ASHEVILLE, N.C. (October 30, 2018) – On Saturday, Asheville School faced Christ School in Arden in the area’s prep version of “The Game.” It was the 92nd time the two teams have faced each other, making it the oldest high school rivalry in the Carolinas. This year, Christ School (9-1) captured a convincing 48-0 home win.
Senior Keyvaunn Cobb paced the Christ School attack with 113 yards rushing and two touchdowns. The Greenies’ standout quarterback Navy Shuler was 17-27 through the air with two touchdown strikes. The Blues were limited offensively and were led defensively by outside linebacker, Uchenna Ikwuakor. The senior backer led the team with nine total tackles and has 85 stops, including three sacks, on the season.
The two schools play in different divisions of the North Carolina Independent School Athletic Association (NCISAA) but meet annually in continuing the storied rivalry. The Greenies are members of the NCISAA’s Division I, while the Blues compete in the primarily smaller school Division III ranks.
The first game between the rivals was held in 1911, and they have faced each other every year since 1933. The Blues lead the all-time series, 50-38-4. The teams battle annually for the Arbogast-Fayssoux trophy, named for former football coaches at Asheville School (B.H. Arbogast) and Christ School (Richard Fayssoux), respectively.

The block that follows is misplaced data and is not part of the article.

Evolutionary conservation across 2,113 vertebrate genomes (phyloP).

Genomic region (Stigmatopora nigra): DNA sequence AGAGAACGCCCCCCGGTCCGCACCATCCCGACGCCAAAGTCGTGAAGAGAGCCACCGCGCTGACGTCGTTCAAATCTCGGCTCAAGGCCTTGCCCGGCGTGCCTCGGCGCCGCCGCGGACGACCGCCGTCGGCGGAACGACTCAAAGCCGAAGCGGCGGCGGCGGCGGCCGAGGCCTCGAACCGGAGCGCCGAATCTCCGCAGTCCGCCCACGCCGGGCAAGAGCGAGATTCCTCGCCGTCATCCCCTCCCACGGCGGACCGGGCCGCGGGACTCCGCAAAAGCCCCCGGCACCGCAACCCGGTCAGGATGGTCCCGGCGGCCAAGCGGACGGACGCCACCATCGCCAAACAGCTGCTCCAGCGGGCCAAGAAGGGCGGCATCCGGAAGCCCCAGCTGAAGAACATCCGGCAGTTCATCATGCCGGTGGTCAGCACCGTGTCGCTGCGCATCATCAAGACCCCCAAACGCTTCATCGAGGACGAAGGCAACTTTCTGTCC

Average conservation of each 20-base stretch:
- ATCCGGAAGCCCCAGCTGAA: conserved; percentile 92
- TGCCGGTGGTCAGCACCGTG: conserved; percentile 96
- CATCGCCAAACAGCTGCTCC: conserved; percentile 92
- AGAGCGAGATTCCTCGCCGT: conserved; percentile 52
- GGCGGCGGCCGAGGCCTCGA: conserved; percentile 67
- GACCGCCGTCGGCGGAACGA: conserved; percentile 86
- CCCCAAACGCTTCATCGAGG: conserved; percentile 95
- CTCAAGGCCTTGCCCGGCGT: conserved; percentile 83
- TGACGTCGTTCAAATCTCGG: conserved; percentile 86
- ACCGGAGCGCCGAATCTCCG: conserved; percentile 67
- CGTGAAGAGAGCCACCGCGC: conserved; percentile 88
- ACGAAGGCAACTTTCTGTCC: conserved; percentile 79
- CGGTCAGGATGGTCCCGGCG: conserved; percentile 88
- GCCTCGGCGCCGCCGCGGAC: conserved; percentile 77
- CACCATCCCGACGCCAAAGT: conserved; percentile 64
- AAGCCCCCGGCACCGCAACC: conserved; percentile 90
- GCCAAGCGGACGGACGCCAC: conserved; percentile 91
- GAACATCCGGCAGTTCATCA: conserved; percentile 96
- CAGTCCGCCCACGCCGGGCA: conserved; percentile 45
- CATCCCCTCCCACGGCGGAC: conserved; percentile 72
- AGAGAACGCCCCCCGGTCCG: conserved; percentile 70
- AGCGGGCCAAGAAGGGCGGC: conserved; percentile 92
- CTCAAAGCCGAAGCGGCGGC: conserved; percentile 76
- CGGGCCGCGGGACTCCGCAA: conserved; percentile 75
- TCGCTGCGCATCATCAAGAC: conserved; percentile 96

Both teams have the postseason in their 2018 plans. On Friday, the third-seeded Greenies travel to Trinity Christian (9-0) in Fayetteville for the opening round of the Division I playoffs. The game is also the divisional semifinals, with the winner advancing to the championship on November 9.
The Blues have a bye week, and then will host the winner of SouthLake Christian Academy (6-4) and Hickory Grove Christian (2-7) on November 9 at Arbogast Field in the divisional semifinals. The Blues defeated SouthLake Christian, 34-12, on September 13 and Hickory Grove Christian, 55-0, on September 28.
For the complete brackets for both schools, click here. Check back next week for updates on their playoff progress.
More football from Fieldhouse’s Tom Flynn (Wall Street Journal)